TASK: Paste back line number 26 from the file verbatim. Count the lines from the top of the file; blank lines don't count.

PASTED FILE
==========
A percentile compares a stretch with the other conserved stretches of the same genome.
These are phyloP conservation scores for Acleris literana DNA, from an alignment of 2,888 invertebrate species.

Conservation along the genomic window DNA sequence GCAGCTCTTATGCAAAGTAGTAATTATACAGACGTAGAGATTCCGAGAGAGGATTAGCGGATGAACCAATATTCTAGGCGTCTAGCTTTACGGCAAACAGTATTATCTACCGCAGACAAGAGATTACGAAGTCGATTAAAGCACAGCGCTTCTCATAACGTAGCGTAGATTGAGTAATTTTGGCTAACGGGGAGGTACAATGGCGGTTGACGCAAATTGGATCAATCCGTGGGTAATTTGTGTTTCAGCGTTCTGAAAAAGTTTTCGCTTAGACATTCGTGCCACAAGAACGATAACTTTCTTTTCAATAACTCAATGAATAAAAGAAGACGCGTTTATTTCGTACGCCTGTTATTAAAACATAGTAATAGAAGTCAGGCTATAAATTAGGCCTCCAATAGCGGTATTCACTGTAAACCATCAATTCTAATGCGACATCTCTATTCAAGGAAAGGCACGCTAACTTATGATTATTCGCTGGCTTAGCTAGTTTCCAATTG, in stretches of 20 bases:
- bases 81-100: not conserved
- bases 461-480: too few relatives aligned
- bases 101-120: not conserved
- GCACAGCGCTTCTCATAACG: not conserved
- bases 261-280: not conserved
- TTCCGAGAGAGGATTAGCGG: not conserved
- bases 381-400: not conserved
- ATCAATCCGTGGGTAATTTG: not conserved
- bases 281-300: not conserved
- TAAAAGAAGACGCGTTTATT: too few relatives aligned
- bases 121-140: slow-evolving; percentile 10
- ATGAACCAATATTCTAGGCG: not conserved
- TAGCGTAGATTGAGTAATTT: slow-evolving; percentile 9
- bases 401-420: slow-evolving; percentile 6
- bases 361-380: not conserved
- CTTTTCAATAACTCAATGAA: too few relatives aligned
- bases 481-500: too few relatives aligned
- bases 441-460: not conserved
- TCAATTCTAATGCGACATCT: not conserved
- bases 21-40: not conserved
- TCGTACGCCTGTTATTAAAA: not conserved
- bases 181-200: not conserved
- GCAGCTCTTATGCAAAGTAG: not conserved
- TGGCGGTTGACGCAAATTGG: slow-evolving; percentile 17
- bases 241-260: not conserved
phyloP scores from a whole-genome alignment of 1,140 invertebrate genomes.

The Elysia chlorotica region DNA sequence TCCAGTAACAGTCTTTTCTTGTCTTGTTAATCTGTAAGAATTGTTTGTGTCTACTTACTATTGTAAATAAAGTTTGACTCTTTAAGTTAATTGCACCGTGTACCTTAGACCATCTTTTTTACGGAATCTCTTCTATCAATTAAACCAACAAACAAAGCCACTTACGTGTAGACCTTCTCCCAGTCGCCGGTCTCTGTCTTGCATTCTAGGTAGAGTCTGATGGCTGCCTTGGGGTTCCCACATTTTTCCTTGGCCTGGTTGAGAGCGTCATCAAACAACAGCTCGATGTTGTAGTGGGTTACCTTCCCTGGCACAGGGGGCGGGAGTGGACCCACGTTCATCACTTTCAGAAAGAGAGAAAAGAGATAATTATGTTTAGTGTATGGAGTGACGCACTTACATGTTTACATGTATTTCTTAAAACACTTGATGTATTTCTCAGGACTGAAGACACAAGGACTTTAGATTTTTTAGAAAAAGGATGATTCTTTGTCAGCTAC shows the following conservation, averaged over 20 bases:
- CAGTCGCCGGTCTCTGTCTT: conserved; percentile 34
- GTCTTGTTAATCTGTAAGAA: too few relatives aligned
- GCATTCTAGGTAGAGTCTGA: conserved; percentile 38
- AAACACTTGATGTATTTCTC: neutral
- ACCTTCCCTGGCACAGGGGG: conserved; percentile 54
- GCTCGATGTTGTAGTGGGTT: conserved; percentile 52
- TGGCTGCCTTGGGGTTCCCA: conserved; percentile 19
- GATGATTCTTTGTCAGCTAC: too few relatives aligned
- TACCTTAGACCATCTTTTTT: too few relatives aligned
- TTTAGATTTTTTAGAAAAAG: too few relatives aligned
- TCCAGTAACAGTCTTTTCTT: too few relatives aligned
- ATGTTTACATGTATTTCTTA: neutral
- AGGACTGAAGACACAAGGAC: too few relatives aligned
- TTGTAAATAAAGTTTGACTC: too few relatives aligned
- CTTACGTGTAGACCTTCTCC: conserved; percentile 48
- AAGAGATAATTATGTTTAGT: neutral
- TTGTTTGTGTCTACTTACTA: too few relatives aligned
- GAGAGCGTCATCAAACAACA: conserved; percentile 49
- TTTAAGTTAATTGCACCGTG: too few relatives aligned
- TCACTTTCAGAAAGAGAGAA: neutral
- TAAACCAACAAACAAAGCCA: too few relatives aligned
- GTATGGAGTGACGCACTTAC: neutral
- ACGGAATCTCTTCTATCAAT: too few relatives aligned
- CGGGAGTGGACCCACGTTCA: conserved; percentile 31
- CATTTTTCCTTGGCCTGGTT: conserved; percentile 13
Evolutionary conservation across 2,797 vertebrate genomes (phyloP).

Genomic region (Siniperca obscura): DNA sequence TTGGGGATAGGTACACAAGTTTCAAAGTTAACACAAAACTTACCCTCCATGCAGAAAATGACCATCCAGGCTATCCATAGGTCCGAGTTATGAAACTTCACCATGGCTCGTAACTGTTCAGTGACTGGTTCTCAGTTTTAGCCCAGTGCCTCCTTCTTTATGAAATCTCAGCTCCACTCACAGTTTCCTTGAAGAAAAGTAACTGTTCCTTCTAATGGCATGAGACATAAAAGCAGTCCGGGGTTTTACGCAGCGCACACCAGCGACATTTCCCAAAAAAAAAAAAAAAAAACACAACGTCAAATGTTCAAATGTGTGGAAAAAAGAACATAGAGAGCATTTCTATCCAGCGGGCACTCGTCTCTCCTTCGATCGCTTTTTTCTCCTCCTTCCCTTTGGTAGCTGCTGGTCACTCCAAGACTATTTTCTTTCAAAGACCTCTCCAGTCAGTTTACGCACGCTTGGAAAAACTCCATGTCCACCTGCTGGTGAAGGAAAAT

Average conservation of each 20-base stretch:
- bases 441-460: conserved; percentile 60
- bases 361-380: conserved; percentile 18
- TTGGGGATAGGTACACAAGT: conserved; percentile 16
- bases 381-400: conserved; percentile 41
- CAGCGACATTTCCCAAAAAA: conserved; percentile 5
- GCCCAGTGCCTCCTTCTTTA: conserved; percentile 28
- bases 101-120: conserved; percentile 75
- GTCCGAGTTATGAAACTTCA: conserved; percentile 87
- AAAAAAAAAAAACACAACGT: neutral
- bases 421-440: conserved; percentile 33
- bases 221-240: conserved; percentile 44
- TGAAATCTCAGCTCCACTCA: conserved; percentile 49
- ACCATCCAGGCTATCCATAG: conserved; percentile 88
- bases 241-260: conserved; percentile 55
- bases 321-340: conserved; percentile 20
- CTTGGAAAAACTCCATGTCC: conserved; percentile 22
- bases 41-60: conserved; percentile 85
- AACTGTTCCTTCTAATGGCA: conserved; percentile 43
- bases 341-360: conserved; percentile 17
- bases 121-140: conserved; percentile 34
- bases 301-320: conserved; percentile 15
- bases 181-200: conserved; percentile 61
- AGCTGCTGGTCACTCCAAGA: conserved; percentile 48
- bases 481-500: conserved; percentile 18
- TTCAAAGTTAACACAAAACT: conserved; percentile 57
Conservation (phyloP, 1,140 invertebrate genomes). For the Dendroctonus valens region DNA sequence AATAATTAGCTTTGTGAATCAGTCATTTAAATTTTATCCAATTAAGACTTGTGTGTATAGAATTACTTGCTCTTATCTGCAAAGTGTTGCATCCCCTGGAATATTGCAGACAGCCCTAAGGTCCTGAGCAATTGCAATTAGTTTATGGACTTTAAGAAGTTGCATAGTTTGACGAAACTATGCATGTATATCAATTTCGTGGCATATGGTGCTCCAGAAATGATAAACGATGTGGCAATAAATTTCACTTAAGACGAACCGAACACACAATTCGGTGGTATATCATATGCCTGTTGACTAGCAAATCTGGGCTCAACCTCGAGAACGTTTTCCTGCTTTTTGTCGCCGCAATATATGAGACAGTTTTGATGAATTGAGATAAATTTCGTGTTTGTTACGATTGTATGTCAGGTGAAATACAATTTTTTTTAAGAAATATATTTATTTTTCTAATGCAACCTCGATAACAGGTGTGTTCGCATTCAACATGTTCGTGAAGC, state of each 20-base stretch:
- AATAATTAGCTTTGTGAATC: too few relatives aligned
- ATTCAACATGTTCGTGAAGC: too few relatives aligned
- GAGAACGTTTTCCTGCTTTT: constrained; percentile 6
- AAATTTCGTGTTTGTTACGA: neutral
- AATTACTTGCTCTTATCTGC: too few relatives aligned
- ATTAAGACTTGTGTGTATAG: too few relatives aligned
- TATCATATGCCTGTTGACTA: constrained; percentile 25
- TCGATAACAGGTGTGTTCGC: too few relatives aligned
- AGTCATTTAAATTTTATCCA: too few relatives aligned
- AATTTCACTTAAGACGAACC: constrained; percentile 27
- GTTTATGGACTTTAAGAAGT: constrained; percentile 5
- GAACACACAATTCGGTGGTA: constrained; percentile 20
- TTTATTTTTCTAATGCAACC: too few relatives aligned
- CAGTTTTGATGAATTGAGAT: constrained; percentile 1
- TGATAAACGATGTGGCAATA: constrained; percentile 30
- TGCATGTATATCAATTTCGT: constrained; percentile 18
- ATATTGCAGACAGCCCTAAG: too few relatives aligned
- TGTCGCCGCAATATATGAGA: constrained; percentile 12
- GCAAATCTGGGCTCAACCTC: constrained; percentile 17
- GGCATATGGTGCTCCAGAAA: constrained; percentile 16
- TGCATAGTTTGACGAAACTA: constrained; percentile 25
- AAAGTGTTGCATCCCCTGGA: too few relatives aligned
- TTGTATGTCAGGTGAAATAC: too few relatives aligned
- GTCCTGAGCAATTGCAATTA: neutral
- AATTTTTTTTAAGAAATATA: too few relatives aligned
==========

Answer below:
- GCAGCTCTTATGCAAAGTAG: not conserved